Mt Cloudsley to Mt Enys traverse

21 December 2019

On the drive home, after an epic day, Jane asked me if we’d completed the longest day walk on the summer solstice, the longest day of the year. Unfortunately, we were a day too early. Jane’s original trip was Kellys Creek to Mt Barron, which she cancelled due to weather and instead proposed a day walk from Mt Cloudsley to Mt Enys. Three of us took up the challenge, described in the Wilderness Magazine as ‘an honest day walk involving 1900m of total climbing over 20km’.

Driving to Castle Hill Village, low cloud shrouded the mountain summits. We commenced walking, at 8:30am from the carpark, following one of the many mountain bike tracks up to the Long Spur Track, the long steepish ridge up to Mt Cloudsley. The climb of 1300m, of tussock then scree, is unrelenting. As we ascended we were slowly engulfed in cloud. We wondered if we would emerge from the low cloud to a clear sky, and fortunately this occurred at 1855m. By the time we reached the summit of Mt Cloudsley the cloud started to lift and we enjoyed spectacular views from every aspect.

After a quick lunch stop, out of the cold breeze, we continued to Mt Enys. The wide 3km ridge, dotted with patches of fresh snow, descends before a final climb to Mt Enys. Travel was easy along the tops. On the summit of Mt Enys, we briefly sat and admired the views of the Southern Alps before the cold breeze chased us away and we started our descent of Carn Brea. What appeared to be two cruxes were easily negotiated and we quickly reached Dead Mans Spur. It’s a long and gradual pleasant descent down the ridge on soft scree and large patches of fresh snow to 1300m where the ridge drops steeply to Whitewater Creek.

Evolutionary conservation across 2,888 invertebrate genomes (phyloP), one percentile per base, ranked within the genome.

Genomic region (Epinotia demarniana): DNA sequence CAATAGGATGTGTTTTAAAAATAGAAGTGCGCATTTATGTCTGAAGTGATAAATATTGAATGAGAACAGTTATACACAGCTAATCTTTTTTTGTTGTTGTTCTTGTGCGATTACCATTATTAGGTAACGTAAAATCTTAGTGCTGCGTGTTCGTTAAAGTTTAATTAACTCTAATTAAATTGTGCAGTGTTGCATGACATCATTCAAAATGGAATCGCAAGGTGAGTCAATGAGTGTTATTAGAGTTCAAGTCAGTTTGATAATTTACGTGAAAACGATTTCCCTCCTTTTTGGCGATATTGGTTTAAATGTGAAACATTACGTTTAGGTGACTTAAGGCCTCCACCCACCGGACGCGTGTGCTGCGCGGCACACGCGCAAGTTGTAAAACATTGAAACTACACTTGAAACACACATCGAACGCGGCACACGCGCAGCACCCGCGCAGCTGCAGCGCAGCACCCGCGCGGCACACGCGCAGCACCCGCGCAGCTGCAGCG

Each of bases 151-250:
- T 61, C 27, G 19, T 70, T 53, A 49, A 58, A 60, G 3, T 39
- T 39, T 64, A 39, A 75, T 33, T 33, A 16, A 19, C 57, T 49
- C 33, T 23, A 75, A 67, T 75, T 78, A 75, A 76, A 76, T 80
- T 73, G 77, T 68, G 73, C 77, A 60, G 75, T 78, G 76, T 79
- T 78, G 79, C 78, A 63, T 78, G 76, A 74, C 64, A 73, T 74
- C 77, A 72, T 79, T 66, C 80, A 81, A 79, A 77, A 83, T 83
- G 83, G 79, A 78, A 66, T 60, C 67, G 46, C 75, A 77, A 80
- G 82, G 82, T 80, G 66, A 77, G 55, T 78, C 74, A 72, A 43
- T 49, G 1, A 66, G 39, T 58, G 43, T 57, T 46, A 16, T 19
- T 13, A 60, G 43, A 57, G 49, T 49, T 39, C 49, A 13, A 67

Mistakenly, we choose to descend towards the east side of the ridge. We all agreed later, a route towards the west side would have been better. From here the route crosses the creek and continues up Leith Hill saddle and drops into the head of Thomas River onto a well formed but unmarked track. We decided to climb the saddle and continue up Leith Hill then connect to the Leith Hill Loop Track that would return us to the car park. All three of us were a bit weary by this stage for the final ascent to Leith saddle that looked steep and challenging, however it proved to be easier than we had expected.

Once over Leith Hill we headed down to the Loop track, which eluded us till we finally stumbled over it. An easy descent on the track to the lodge and then a short walk along a gravel road returned the three of us to the beginning of our epic adventure. And that it was, a total of eleven hours with a cumulative ascent over 2kms over a distance of 20kms or more. We were tired but happy, it’d been a spectacular day out in the mountains.

We were: Peter Umbers, Sonja Risa, Jane Liddle (leader) (SR)

Peter and Jane on the summit of Mt Enys. Photo courtesy of Sonja Risa.

Descending Mt Cloudsley en route to Mt. Enys. Photo courtesy of Sonja Risa.